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Department of Chemistry Radiochemistry Group

Why Radiochemistry?

The DOE and NIH have projected significant losses of radiochemistry personnel in the near future as Cold War era workers retire. The implications of these losses will affect our nation’s progress in drug discovery, environmental stewardship, and the development of technologies to prevent and respond to nuclear terrorist events. At Washington State University, several research areas are available in:

Nuclear Trefoil

Unfortunately, very few universities in the nation are equipped to train more radiochemists.  In fact, 9 of the 12 universities offering doctoral programs in this field have only a single faculty member, many of them approaching retirement age!   The figure below helps to illustrate the average age of an aging nuclear workforce at the Savannah River Site.

All radiochemists are old

In particular, the renewal of interest in nuclear energy usage in the US has served as a catalyst for concern and further development and research in radiochemistry. The growth of nuclear power relies on the nation developing technologies to manage the radioactive byproducts of fission reactors.  At WSU, fundamental research on radioactive materials focuses on reducing the time spent nuclear fuel remains hazardous.  Scientists use this and other research to predict the performance of nuclear energy storage at the Yucca Mountain facility in Nevada.

Glowing Plutonium

Plutonium can be pretty impressive!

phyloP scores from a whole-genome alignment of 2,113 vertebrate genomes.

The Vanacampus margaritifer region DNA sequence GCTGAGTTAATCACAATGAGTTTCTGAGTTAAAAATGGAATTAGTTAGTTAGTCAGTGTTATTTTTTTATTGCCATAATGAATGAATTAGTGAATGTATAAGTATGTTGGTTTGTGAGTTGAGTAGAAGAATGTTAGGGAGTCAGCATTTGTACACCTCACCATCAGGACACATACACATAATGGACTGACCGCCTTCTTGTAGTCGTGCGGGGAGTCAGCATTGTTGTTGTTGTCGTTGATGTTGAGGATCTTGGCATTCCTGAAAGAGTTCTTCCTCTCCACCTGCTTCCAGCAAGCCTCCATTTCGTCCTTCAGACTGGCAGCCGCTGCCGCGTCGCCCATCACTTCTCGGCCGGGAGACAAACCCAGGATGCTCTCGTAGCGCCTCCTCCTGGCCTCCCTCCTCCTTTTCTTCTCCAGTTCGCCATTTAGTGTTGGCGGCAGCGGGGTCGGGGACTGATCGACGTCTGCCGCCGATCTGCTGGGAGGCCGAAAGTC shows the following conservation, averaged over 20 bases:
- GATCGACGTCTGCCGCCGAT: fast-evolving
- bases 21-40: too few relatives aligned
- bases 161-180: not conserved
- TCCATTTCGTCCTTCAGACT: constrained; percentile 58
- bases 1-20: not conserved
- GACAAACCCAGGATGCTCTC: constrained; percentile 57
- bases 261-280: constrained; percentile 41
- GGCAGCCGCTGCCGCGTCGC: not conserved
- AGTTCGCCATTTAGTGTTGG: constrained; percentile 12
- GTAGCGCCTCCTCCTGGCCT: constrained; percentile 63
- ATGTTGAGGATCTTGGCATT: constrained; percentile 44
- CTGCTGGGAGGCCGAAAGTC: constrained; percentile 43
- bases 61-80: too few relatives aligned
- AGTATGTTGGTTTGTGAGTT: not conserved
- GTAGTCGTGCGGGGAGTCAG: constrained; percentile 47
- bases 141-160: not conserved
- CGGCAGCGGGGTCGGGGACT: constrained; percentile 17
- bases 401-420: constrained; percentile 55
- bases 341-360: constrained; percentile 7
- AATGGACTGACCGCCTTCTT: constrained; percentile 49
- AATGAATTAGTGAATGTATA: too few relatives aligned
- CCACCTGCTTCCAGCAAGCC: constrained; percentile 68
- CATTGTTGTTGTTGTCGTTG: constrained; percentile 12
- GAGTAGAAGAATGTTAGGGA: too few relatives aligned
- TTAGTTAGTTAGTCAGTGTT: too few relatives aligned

With four teaching faculty and two research faculty members Washington State University has created one of the nation’s largest and best radiochemistry research divisions. In addition to the faculty, the strategic investment of university and federal resources at WSU has resulted in the formation of unique facilities and capabilities, including a nuclear research reactor.  Annually, the University awards degrees to half of the nation’s graduates earning doctoral degrees in radiochemistry!

Some Facts

  • There are only 12 doctoral programs offering a Ph.D. in radiochemistry
  • Only a handful of universities offer Nuclear & Radiochemistry courses in their undergraduate and graduate curriculums.
  • Less than 10 radiochemistry Ph.Ds are earned annually in the US.
  • Nuclear/radiochemistry professionals are needed for:
    • Homeland Security –Interdiction/detection, response, counter proliferation
    • Nuclear Medicine – 50% of hospital stays involve a nuclear medicine procedure
    • Radioactive Waste Management – Repository, DOE system cleanup
    • Nuclear Power Expansion? – Advanced reactors, reprocessing, P&T
  • Nuclear power provides 16% of the world’s electricity.